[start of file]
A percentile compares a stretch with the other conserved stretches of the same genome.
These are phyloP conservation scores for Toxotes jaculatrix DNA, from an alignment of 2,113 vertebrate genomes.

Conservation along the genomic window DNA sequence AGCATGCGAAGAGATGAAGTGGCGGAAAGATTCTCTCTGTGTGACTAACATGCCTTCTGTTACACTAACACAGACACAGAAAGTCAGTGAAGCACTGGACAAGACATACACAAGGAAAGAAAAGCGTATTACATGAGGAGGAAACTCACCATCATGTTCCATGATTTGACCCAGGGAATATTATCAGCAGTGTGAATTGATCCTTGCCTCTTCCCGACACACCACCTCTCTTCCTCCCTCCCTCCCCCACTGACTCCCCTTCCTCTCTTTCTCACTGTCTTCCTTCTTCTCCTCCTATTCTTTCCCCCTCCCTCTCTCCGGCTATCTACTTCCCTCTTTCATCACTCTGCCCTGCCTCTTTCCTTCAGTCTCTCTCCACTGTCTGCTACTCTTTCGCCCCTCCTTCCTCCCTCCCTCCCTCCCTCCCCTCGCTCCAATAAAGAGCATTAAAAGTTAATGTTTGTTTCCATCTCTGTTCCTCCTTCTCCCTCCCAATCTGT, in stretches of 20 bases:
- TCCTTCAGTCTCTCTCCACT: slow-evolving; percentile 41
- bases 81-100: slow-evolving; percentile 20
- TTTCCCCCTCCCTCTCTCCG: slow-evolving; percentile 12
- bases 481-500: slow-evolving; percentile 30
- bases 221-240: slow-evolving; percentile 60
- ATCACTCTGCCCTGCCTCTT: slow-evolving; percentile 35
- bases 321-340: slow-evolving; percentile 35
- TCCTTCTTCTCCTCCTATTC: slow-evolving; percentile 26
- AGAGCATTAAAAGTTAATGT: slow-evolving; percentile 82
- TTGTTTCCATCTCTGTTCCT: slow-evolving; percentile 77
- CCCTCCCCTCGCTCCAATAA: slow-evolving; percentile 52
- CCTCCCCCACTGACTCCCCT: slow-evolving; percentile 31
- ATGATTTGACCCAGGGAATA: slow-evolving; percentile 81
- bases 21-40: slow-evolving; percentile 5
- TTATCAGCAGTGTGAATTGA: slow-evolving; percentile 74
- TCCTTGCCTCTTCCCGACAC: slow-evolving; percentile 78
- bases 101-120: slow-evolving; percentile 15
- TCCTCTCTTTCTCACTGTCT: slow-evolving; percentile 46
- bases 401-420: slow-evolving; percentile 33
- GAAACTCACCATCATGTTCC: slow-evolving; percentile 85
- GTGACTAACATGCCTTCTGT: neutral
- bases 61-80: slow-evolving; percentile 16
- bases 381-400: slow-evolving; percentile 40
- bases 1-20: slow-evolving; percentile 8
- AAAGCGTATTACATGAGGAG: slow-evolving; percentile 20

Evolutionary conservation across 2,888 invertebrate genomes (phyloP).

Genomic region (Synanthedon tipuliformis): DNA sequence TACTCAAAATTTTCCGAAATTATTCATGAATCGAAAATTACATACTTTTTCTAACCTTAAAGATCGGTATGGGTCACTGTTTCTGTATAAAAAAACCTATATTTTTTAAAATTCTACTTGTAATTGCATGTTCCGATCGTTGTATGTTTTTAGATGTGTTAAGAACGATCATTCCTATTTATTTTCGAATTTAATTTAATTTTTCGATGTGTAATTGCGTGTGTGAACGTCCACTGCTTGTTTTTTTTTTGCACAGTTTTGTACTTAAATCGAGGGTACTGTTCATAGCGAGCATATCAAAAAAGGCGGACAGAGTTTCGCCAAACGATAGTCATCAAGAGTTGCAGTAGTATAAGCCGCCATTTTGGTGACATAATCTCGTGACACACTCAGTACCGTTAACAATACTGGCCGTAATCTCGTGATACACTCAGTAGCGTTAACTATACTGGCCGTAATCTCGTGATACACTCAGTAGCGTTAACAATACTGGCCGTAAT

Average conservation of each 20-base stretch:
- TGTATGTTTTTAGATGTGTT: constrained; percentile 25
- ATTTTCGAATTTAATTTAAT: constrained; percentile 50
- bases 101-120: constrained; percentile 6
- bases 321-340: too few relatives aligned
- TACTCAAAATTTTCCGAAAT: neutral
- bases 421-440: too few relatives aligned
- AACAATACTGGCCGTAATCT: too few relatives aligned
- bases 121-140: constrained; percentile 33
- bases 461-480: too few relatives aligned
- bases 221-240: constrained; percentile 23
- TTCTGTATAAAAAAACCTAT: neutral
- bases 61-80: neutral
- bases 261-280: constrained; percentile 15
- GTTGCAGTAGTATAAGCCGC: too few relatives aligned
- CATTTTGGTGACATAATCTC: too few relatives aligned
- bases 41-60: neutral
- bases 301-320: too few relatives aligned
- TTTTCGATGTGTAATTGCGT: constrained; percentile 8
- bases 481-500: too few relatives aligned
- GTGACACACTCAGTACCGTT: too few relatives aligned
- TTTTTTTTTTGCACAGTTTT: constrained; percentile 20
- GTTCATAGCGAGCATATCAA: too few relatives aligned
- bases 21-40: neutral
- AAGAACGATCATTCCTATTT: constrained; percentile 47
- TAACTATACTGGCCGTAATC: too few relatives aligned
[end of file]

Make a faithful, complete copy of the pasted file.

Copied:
A percentile compares a stretch with the other conserved stretches of the same genome.
These are phyloP conservation scores for Toxotes jaculatrix DNA, from an alignment of 2,113 vertebrate genomes.

Conservation along the genomic window DNA sequence AGCATGCGAAGAGATGAAGTGGCGGAAAGATTCTCTCTGTGTGACTAACATGCCTTCTGTTACACTAACACAGACACAGAAAGTCAGTGAAGCACTGGACAAGACATACACAAGGAAAGAAAAGCGTATTACATGAGGAGGAAACTCACCATCATGTTCCATGATTTGACCCAGGGAATATTATCAGCAGTGTGAATTGATCCTTGCCTCTTCCCGACACACCACCTCTCTTCCTCCCTCCCTCCCCCACTGACTCCCCTTCCTCTCTTTCTCACTGTCTTCCTTCTTCTCCTCCTATTCTTTCCCCCTCCCTCTCTCCGGCTATCTACTTCCCTCTTTCATCACTCTGCCCTGCCTCTTTCCTTCAGTCTCTCTCCACTGTCTGCTACTCTTTCGCCCCTCCTTCCTCCCTCCCTCCCTCCCTCCCCTCGCTCCAATAAAGAGCATTAAAAGTTAATGTTTGTTTCCATCTCTGTTCCTCCTTCTCCCTCCCAATCTGT, in stretches of 20 bases:
- TCCTTCAGTCTCTCTCCACT: slow-evolving; percentile 41
- bases 81-100: slow-evolving; percentile 20
- TTTCCCCCTCCCTCTCTCCG: slow-evolving; percentile 12
- bases 481-500: slow-evolving; percentile 30
- bases 221-240: slow-evolving; percentile 60
- ATCACTCTGCCCTGCCTCTT: slow-evolving; percentile 35
- bases 321-340: slow-evolving; percentile 35
- TCCTTCTTCTCCTCCTATTC: slow-evolving; percentile 26
- AGAGCATTAAAAGTTAATGT: slow-evolving; percentile 82
- TTGTTTCCATCTCTGTTCCT: slow-evolving; percentile 77
- CCCTCCCCTCGCTCCAATAA: slow-evolving; percentile 52
- CCTCCCCCACTGACTCCCCT: slow-evolving; percentile 31
- ATGATTTGACCCAGGGAATA: slow-evolving; percentile 81
- bases 21-40: slow-evolving; percentile 5
- TTATCAGCAGTGTGAATTGA: slow-evolving; percentile 74
- TCCTTGCCTCTTCCCGACAC: slow-evolving; percentile 78
- bases 101-120: slow-evolving; percentile 15
- TCCTCTCTTTCTCACTGTCT: slow-evolving; percentile 46
- bases 401-420: slow-evolving; percentile 33
- GAAACTCACCATCATGTTCC: slow-evolving; percentile 85
- GTGACTAACATGCCTTCTGT: neutral
- bases 61-80: slow-evolving; percentile 16
- bases 381-400: slow-evolving; percentile 40
- bases 1-20: slow-evolving; percentile 8
- AAAGCGTATTACATGAGGAG: slow-evolving; percentile 20

Evolutionary conservation across 2,888 invertebrate genomes (phyloP).

Genomic region (Synanthedon tipuliformis): DNA sequence TACTCAAAATTTTCCGAAATTATTCATGAATCGAAAATTACATACTTTTTCTAACCTTAAAGATCGGTATGGGTCACTGTTTCTGTATAAAAAAACCTATATTTTTTAAAATTCTACTTGTAATTGCATGTTCCGATCGTTGTATGTTTTTAGATGTGTTAAGAACGATCATTCCTATTTATTTTCGAATTTAATTTAATTTTTCGATGTGTAATTGCGTGTGTGAACGTCCACTGCTTGTTTTTTTTTTGCACAGTTTTGTACTTAAATCGAGGGTACTGTTCATAGCGAGCATATCAAAAAAGGCGGACAGAGTTTCGCCAAACGATAGTCATCAAGAGTTGCAGTAGTATAAGCCGCCATTTTGGTGACATAATCTCGTGACACACTCAGTACCGTTAACAATACTGGCCGTAATCTCGTGATACACTCAGTAGCGTTAACTATACTGGCCGTAATCTCGTGATACACTCAGTAGCGTTAACAATACTGGCCGTAAT

Average conservation of each 20-base stretch:
- TGTATGTTTTTAGATGTGTT: constrained; percentile 25
- ATTTTCGAATTTAATTTAAT: constrained; percentile 50
- bases 101-120: constrained; percentile 6
- bases 321-340: too few relatives aligned
- TACTCAAAATTTTCCGAAAT: neutral
- bases 421-440: too few relatives aligned
- AACAATACTGGCCGTAATCT: too few relatives aligned
- bases 121-140: constrained; percentile 33
- bases 461-480: too few relatives aligned
- bases 221-240: constrained; percentile 23
- TTCTGTATAAAAAAACCTAT: neutral
- bases 61-80: neutral
- bases 261-280: constrained; percentile 15
- GTTGCAGTAGTATAAGCCGC: too few relatives aligned
- CATTTTGGTGACATAATCTC: too few relatives aligned
- bases 41-60: neutral
- bases 301-320: too few relatives aligned
- TTTTCGATGTGTAATTGCGT: constrained; percentile 8
- bases 481-500: too few relatives aligned
- GTGACACACTCAGTACCGTT: too few relatives aligned
- TTTTTTTTTTGCACAGTTTT: constrained; percentile 20
- GTTCATAGCGAGCATATCAA: too few relatives aligned
- bases 21-40: neutral
- AAGAACGATCATTCCTATTT: constrained; percentile 47
- TAACTATACTGGCCGTAATC: too few relatives aligned